How to debug SegmentNotFoundException when Issue is reported in AEM 6.x

This article helps you understand how to debug SegmentNotFoundException when Issue is reported in AEM 6.x by reverting to the last known good revision of the segment store.

Description description


Experience Manager 6.x


Error log shows a SegmentNotFound exception, such as in the following example:

org.apache.jackrabbit.oak.segment.SegmentNotFoundException: Segment d2c720c4-c146-4ab1-ac37-542aad93c33f not found at

org.apache.jackrabbit.oak.segment.file.FileStore$ at

org.apache.jackrabbit.oak.segment.file.FileStore$ at

org.apache.jackrabbit.oak.segment.SegmentCache.getSegment( at

org.apache.jackrabbit.oak.segment.file.FileStore.readSegment( at

org.apache.jackrabbit.oak.segment.SegmentId.getSegment( at

org.apache.jackrabbit.oak.segment.Record.getSegment( at at at at

org.apache.jackrabbit.oak.segment.SegmentNodeState.compareAgainstBaseState( at

org.apache.jackrabbit.oak.spi.commit.EditorDiff.childNodeChanged( at

org.apache.jackrabbit.oak.segment.MapRecord$3.childNodeChanged( at at at

org.apache.jackrabbit.oak.segment.SegmentNodeState.compareAgainstBaseState( at

org.apache.jackrabbit.oak.spi.commit.EditorDiff.process( at

org.apache.jackrabbit.oak.plugins.index.AsyncIndexUpdate.updateIndex( at

org.apache.jackrabbit.oak.plugins.index.AsyncIndexUpdate.runWhenPermitted( at at at at

java.util.concurrent.ThreadPoolExecutor.runWorker( at

java.util.concurrent.ThreadPoolExecutor$ at

Resolution resolution

Steps to Resolve

There are two approaches to fix the issue and remove the inconsistencies in the repository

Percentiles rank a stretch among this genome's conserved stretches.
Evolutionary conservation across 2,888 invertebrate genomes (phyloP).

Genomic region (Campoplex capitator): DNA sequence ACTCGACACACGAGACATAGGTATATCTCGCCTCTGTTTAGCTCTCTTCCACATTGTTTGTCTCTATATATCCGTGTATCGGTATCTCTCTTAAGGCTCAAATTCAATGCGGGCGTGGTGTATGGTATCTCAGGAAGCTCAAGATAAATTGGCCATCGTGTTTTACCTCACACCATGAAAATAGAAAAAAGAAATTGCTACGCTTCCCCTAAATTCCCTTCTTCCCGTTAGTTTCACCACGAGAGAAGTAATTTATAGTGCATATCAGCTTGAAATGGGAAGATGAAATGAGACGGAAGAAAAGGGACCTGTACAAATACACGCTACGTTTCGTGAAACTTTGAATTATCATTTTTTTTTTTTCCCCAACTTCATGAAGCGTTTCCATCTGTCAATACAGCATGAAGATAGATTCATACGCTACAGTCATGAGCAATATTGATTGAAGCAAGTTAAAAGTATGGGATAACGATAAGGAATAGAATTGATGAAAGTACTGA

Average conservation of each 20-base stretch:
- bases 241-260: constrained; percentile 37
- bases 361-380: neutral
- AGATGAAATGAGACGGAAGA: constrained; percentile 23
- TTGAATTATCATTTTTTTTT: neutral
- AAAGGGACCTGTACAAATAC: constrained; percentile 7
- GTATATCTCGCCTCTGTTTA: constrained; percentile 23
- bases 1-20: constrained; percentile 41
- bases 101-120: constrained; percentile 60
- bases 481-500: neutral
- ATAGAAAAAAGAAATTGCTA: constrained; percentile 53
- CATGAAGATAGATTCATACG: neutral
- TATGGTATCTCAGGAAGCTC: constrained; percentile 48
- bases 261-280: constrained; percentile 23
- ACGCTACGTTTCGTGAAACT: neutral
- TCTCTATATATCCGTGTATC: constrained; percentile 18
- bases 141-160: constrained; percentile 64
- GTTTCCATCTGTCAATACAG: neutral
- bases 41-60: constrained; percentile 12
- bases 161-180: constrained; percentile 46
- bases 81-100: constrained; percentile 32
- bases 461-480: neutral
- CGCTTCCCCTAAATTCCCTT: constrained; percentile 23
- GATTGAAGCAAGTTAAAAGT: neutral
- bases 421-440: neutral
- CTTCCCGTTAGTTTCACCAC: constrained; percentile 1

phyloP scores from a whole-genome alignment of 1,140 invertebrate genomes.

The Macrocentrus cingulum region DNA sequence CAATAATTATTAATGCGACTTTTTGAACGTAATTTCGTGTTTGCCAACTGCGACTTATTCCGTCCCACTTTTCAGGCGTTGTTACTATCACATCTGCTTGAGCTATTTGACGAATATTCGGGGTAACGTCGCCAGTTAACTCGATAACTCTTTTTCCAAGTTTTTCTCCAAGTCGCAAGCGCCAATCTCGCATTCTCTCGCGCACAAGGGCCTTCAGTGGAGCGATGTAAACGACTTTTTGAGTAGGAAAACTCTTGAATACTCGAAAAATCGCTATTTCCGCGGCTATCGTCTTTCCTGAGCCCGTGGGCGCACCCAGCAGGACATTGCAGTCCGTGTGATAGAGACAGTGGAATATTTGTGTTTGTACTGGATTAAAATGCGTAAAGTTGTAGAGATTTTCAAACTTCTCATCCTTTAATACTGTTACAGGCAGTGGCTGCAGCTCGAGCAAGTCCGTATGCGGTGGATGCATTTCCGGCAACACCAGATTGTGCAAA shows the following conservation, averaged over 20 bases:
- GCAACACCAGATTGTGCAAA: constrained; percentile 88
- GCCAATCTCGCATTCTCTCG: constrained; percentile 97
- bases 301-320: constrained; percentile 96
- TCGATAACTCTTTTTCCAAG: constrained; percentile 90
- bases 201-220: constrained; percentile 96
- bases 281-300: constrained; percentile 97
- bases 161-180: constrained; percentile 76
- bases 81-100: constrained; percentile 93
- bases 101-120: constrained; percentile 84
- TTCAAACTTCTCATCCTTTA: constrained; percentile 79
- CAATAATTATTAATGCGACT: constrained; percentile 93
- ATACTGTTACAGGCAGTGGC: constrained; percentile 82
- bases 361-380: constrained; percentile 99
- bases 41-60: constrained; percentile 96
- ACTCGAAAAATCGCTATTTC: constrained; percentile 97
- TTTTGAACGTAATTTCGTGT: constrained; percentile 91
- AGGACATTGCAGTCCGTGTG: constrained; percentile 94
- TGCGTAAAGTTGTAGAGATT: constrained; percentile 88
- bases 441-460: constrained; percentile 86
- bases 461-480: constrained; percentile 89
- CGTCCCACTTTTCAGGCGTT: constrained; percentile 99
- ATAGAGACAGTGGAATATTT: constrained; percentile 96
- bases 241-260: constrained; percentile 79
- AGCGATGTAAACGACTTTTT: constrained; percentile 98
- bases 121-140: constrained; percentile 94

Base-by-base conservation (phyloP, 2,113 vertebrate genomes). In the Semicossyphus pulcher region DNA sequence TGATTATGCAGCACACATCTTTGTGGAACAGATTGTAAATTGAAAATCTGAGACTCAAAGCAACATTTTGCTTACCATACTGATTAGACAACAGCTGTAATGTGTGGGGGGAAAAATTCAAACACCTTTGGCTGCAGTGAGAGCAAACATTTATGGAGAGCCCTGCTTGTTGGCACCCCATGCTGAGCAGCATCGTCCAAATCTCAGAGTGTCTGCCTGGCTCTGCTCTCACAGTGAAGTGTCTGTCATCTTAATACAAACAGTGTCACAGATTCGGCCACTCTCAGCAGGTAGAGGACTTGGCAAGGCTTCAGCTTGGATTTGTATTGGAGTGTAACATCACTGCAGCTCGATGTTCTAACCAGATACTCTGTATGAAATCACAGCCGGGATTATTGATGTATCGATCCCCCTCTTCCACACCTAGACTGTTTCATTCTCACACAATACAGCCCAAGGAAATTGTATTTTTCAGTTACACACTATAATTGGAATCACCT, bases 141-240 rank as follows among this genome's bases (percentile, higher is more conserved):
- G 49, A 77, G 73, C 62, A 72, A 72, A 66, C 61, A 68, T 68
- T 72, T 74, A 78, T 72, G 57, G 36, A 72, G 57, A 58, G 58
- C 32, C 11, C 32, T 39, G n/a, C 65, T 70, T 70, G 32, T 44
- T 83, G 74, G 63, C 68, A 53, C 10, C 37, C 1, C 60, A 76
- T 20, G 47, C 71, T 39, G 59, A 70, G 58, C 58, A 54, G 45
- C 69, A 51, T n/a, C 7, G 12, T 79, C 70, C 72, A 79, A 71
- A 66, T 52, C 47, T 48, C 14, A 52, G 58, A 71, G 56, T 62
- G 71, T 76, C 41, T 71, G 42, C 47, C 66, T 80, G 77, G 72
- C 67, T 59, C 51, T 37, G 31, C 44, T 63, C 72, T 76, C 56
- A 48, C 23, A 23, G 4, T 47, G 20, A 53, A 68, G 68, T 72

Revert to the last known good revision of the segment store.

First,  use the oak run tool, which is a runnable jar[ 1] that contains everything you need for a simple Oak installation and performing oak-related operations.

The check run mode of oak-run can be used to determine the last known good revision of a segment store.  That can be used to manually revert a corrupt segment store to its latest good revision.

Caution: This process will roll back the data in the system to a previous point in time.  If you would like to avoid losing changes in your system then you can try option B below instead.

To perform the check and restore:

  1. Download a version of oak-run that matches your oak core version from

  2. To revert a corrupt segment store to its latest good state, change into CQ’s working directory (the one containing the crx-quickstartfolder) and back up all files in ./crx-quickstart/repository/segmentstore/.

  3. Run the consistency check,

    java -Xmx6000m -jar oak-run-*.jar check --bin=-1 /path/to/crx-quickstart/repository/segmentstore

    This searches backwards through the revisions until it finds a consistent one:

    Look for message like below:

    code language-none